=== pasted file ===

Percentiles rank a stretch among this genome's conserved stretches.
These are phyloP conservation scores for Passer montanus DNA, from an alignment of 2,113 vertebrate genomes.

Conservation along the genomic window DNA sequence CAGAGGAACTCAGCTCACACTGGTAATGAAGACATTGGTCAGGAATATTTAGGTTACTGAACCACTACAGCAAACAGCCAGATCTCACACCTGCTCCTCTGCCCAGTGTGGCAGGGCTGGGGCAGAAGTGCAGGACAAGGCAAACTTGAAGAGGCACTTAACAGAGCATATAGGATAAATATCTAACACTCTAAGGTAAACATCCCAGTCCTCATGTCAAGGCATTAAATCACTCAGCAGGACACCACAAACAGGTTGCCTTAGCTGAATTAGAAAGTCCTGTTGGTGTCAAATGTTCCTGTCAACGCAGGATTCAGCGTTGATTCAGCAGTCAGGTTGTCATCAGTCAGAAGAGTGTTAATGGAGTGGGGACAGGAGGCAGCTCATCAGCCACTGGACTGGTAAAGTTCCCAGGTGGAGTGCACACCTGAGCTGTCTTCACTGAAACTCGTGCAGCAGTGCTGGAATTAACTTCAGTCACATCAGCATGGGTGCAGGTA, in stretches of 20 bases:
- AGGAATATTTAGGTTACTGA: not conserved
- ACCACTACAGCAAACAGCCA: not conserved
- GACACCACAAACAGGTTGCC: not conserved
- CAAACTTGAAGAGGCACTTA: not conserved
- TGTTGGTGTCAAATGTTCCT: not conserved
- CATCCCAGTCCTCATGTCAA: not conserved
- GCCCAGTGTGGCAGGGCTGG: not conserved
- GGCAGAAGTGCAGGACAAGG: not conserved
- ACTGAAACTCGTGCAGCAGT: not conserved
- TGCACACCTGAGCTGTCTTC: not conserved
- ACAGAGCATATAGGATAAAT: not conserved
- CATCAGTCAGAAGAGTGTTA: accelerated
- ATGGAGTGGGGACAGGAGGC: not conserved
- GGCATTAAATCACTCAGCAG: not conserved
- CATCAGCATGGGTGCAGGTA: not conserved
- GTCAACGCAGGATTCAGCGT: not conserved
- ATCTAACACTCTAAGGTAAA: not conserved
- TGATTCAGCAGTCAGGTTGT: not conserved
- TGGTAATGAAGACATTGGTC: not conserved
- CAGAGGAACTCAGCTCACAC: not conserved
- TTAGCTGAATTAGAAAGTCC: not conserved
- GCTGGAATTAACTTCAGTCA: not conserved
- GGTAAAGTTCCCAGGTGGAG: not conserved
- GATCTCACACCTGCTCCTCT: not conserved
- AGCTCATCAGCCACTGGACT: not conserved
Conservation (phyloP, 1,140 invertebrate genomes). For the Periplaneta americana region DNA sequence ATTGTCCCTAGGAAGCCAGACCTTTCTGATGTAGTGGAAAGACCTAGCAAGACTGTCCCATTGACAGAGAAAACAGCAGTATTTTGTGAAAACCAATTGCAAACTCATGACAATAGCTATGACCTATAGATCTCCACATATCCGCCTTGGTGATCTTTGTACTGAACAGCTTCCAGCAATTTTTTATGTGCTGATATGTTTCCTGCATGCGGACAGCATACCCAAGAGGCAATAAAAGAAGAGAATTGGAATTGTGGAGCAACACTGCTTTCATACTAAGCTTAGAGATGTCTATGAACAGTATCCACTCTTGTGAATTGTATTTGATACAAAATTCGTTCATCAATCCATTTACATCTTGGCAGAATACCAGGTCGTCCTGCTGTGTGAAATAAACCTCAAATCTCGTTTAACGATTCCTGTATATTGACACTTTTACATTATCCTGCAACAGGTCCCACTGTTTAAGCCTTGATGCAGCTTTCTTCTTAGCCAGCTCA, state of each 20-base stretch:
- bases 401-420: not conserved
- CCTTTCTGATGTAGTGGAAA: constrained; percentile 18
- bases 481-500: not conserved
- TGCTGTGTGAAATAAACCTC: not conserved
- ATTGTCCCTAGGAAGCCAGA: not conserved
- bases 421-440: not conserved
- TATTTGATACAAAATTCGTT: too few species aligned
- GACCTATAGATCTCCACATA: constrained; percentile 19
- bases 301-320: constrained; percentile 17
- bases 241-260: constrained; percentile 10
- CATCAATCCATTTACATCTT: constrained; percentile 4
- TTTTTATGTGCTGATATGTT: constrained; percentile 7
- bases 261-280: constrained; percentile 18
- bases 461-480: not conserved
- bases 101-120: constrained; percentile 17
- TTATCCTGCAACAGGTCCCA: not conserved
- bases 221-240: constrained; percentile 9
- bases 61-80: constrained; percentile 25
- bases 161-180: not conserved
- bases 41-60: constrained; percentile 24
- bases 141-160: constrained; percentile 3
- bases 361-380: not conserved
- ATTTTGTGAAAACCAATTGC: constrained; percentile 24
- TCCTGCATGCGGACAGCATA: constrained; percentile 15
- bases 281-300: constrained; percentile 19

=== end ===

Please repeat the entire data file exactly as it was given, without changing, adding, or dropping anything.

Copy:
Percentiles rank a stretch among this genome's conserved stretches.
These are phyloP conservation scores for Passer montanus DNA, from an alignment of 2,113 vertebrate genomes.

Conservation along the genomic window DNA sequence CAGAGGAACTCAGCTCACACTGGTAATGAAGACATTGGTCAGGAATATTTAGGTTACTGAACCACTACAGCAAACAGCCAGATCTCACACCTGCTCCTCTGCCCAGTGTGGCAGGGCTGGGGCAGAAGTGCAGGACAAGGCAAACTTGAAGAGGCACTTAACAGAGCATATAGGATAAATATCTAACACTCTAAGGTAAACATCCCAGTCCTCATGTCAAGGCATTAAATCACTCAGCAGGACACCACAAACAGGTTGCCTTAGCTGAATTAGAAAGTCCTGTTGGTGTCAAATGTTCCTGTCAACGCAGGATTCAGCGTTGATTCAGCAGTCAGGTTGTCATCAGTCAGAAGAGTGTTAATGGAGTGGGGACAGGAGGCAGCTCATCAGCCACTGGACTGGTAAAGTTCCCAGGTGGAGTGCACACCTGAGCTGTCTTCACTGAAACTCGTGCAGCAGTGCTGGAATTAACTTCAGTCACATCAGCATGGGTGCAGGTA, in stretches of 20 bases:
- AGGAATATTTAGGTTACTGA: not conserved
- ACCACTACAGCAAACAGCCA: not conserved
- GACACCACAAACAGGTTGCC: not conserved
- CAAACTTGAAGAGGCACTTA: not conserved
- TGTTGGTGTCAAATGTTCCT: not conserved
- CATCCCAGTCCTCATGTCAA: not conserved
- GCCCAGTGTGGCAGGGCTGG: not conserved
- GGCAGAAGTGCAGGACAAGG: not conserved
- ACTGAAACTCGTGCAGCAGT: not conserved
- TGCACACCTGAGCTGTCTTC: not conserved
- ACAGAGCATATAGGATAAAT: not conserved
- CATCAGTCAGAAGAGTGTTA: accelerated
- ATGGAGTGGGGACAGGAGGC: not conserved
- GGCATTAAATCACTCAGCAG: not conserved
- CATCAGCATGGGTGCAGGTA: not conserved
- GTCAACGCAGGATTCAGCGT: not conserved
- ATCTAACACTCTAAGGTAAA: not conserved
- TGATTCAGCAGTCAGGTTGT: not conserved
- TGGTAATGAAGACATTGGTC: not conserved
- CAGAGGAACTCAGCTCACAC: not conserved
- TTAGCTGAATTAGAAAGTCC: not conserved
- GCTGGAATTAACTTCAGTCA: not conserved
- GGTAAAGTTCCCAGGTGGAG: not conserved
- GATCTCACACCTGCTCCTCT: not conserved
- AGCTCATCAGCCACTGGACT: not conserved
Conservation (phyloP, 1,140 invertebrate genomes). For the Periplaneta americana region DNA sequence ATTGTCCCTAGGAAGCCAGACCTTTCTGATGTAGTGGAAAGACCTAGCAAGACTGTCCCATTGACAGAGAAAACAGCAGTATTTTGTGAAAACCAATTGCAAACTCATGACAATAGCTATGACCTATAGATCTCCACATATCCGCCTTGGTGATCTTTGTACTGAACAGCTTCCAGCAATTTTTTATGTGCTGATATGTTTCCTGCATGCGGACAGCATACCCAAGAGGCAATAAAAGAAGAGAATTGGAATTGTGGAGCAACACTGCTTTCATACTAAGCTTAGAGATGTCTATGAACAGTATCCACTCTTGTGAATTGTATTTGATACAAAATTCGTTCATCAATCCATTTACATCTTGGCAGAATACCAGGTCGTCCTGCTGTGTGAAATAAACCTCAAATCTCGTTTAACGATTCCTGTATATTGACACTTTTACATTATCCTGCAACAGGTCCCACTGTTTAAGCCTTGATGCAGCTTTCTTCTTAGCCAGCTCA, state of each 20-base stretch:
- bases 401-420: not conserved
- CCTTTCTGATGTAGTGGAAA: constrained; percentile 18
- bases 481-500: not conserved
- TGCTGTGTGAAATAAACCTC: not conserved
- ATTGTCCCTAGGAAGCCAGA: not conserved
- bases 421-440: not conserved
- TATTTGATACAAAATTCGTT: too few species aligned
- GACCTATAGATCTCCACATA: constrained; percentile 19
- bases 301-320: constrained; percentile 17
- bases 241-260: constrained; percentile 10
- CATCAATCCATTTACATCTT: constrained; percentile 4
- TTTTTATGTGCTGATATGTT: constrained; percentile 7
- bases 261-280: constrained; percentile 18
- bases 461-480: not conserved
- bases 101-120: constrained; percentile 17
- TTATCCTGCAACAGGTCCCA: not conserved
- bases 221-240: constrained; percentile 9
- bases 61-80: constrained; percentile 25
- bases 161-180: not conserved
- bases 41-60: constrained; percentile 24
- bases 141-160: constrained; percentile 3
- bases 361-380: not conserved
- ATTTTGTGAAAACCAATTGC: constrained; percentile 24
- TCCTGCATGCGGACAGCATA: constrained; percentile 15
- bases 281-300: constrained; percentile 19